As I began Chapter 5, I started to think that maybe I would be able to dispense with it in one post. Then I realized that, just like the guns, I will be much too fascinated with my loyal readers’ reactions to Jenkins’ Atheistopia’s San Francisco.
And, also as with the guns, it will undoubtedly be enlightening for me, as I have never been to the city.
Paul touches down at San Francisco International to meet his contact for the raid on the old lady’s house. This is as close as I’ve ever gotten to San Francisco:
Paul’s contact is an ex-Navy SEAL named Larry Coker (Rarely Rock). But we’ll get to him.
[Paul’s] favorite city had grown from around seven hundred thousand people to more than a million during his lifetime alone.
The first thing Jenkins tells us about the cities Paul visits is their population. I personally can’t find myself caring all that much. It might be interesting if it had something to do with a population explosion after the war. But SF was not hit by that massive tidal wave. But Jenkins does tell us that certain landmarks were destroyed, so…it’s confusing.
He took a cab north on 101, which now ran seven lanes in both directions…
Oh, and we later learn that cars of the future regularly and safely travel at one hundred miles per hour. I’m serious.
The glass O-shaped Pacifica Life & Casualty Building was a marvel, and the side-by-side regional and municipal centers–one shaped like an infinity symbol and the other replicating an ankh–drew photographers from all over the world.
Remember, folks, even in Atheistopia, the only real religion is Real True Christianity. All the rest are just playing and pretty symbols.
More about Atheistopian San Francisco:
[Paul and Larry] took 101 south, and when they got near the rebuilt Fisherman’s Wharf, Coker began pointing out all the areas of interest, from the memorial to the destroyed Maritime Museum to the fully computerized interactive Fort Mason, and from the holographic Art Institute to the historic Cable Car barn.
To Paul, a city located between the Pacific Ocean on the west and San Francisco Bay on the east needed no promotion. It had once consisted of forty hills and now was made up of twenty.
Coker takes Paul to dinner at Smyrna’s Sole Emporium.
Paul was a steak man, but he enjoyed fish, especially in San Francisco.
Of course Paul is a steak man. All true-blue, all-United Seven States of American, tall, witty ladies’ men are, you know.
The thing about San Francisco is, I’m a bit surprised that it’s Paul’s favorite city, given its history of liberalism and gay activism. Then again, I figure Jenkins does not intend his RTC readership to share Paul’s adoration, as the city will be the location of Paul’s first acts of Christian persecution.
Oops. Hope I didn’t give anything away. 😀
In between mistreating every woman he knows, Paul finds time to be given his first mission in the Zealot Underground task force.
First, the big important men go to The Secure Room. No, I am not even kidding:
Koontz unlocked a three-inch-thick steel door that revealed, six inches away, a three-inch-thick wood door, also locked. Once they were inside and Koontz had secured both doors, a guard outside ran a final scan of the room. The results appeared on a small monitor on the wall. No evidence of bugs or microwaves or any other invasive devices. Koontz hit a button next to the monitor, which triggered white noise, a barely audible hum that would interfere with any recording equipment and make their conversation unintelligible.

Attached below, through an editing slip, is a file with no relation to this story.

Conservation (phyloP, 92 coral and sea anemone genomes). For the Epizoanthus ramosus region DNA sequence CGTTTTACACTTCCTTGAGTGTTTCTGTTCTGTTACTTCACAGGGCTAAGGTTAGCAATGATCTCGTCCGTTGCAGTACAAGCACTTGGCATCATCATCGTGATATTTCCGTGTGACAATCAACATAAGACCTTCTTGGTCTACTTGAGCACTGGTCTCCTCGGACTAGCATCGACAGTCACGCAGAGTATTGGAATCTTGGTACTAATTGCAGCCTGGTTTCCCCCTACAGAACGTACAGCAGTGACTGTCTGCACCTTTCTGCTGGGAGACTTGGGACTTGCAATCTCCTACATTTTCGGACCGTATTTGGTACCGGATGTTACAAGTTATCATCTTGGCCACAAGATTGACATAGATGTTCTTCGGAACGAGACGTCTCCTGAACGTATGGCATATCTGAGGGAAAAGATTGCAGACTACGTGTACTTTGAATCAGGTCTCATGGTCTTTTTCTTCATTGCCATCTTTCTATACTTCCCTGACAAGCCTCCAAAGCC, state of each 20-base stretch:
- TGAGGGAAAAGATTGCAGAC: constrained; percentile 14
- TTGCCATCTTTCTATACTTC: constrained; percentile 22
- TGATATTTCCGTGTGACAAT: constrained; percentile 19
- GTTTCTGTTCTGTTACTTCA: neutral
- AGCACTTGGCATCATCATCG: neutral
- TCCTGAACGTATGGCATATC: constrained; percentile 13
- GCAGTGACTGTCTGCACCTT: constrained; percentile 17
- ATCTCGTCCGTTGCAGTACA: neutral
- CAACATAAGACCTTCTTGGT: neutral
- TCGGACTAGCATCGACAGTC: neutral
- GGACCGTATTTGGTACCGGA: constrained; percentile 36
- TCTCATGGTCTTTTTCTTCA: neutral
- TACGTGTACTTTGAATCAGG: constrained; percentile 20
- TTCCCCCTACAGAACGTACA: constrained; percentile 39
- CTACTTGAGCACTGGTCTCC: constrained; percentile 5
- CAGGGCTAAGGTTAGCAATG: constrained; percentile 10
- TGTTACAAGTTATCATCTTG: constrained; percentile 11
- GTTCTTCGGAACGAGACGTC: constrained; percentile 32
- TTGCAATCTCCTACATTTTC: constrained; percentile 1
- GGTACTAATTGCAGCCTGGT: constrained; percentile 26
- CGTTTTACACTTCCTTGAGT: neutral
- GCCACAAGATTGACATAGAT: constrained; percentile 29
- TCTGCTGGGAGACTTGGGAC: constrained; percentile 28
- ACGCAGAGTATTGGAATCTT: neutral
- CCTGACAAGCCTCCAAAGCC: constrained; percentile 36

Even to each other. That is how secure The Secure Room is:
The first order of business in The Secure Room is to obsess about guns:
“You kept up on your firearms, Paul?”
Paul nodded. “I can handle anything from a derringer to a howitzer…”
Forgive me if I find that just a bit hard to believe.
“…I’m at the range every two weeks, minimum.”
“You own a double-action semiautomatic?”
Sure! We all do! /Sally Struthers
“I’ve got an eleven-point-eight-millimeter Beretta and a Walther Stealth.”
“Got a preference?”
“Depends. What am I going to do with it?”
“Kill someone from close range.”
Paul hesitated. “Beretta’s hard to beat, Bob. Who am I going to kill?”
“Hopefully no one.”
But…but you just said he was going to… *sigh* Never mind.
Unlike Paul, I am not at the range every two weeks. So I am looking forward to my loyal readers pointing out anything else that may be wrong with the above passage!
Koontz wants Paul to be “a wild card” and go along on the “strategic raids” and be a consultant and listen to interrogations and do interrogations and help interpret interrogations and report back to Koontz about various crap, and a bunch of other vague and ill-defined things. Not sure how having a Ph.D. in religious studies qualifies someone as an expert in interrogations and giving them, but whatever.
Then, for no reason that I can yet fathom, Koontz tells Paul more lies about The Dork Too Stupid–specifically, that his captors tried to interrogate him, but…
“…well, the way he fought it, it turned into ‘suicide by cop.'”
I cannot get over how stupid it is to lie to Paul, who is supposed to be “in the know,” and who will be Koontz’s eyes and ears in the field. Paul could find out this is false by talking to anyone involved in that mission or, hey-here’s-an-idea, reading the file on The Dork. (I don’t know about Paul, but this would be Number One on my to-do list if I were in his shoes.)
Then Koontz talks about a recent event–the Reflecting Pool in Washington turning into a Pool of Blood (yes, real blood). Of course, we readers know that this was a Miracle From Turbo-Jesus, but Koontz (and Paul, and all the other evil atheists) think it was a “prank” staged by Christians.
Specifically, they think it was done by The Dork. Rather surprising that they simply executed him instead of, oh, gee, I dunno, asking him about it, but there you go.
Then Koontz finally gets to the point, saying there are Christian subversives in all seven states, and that Paul’s first assignment is to go to San Francisco and “monitor…rush…[and] supervise the interrogations” of…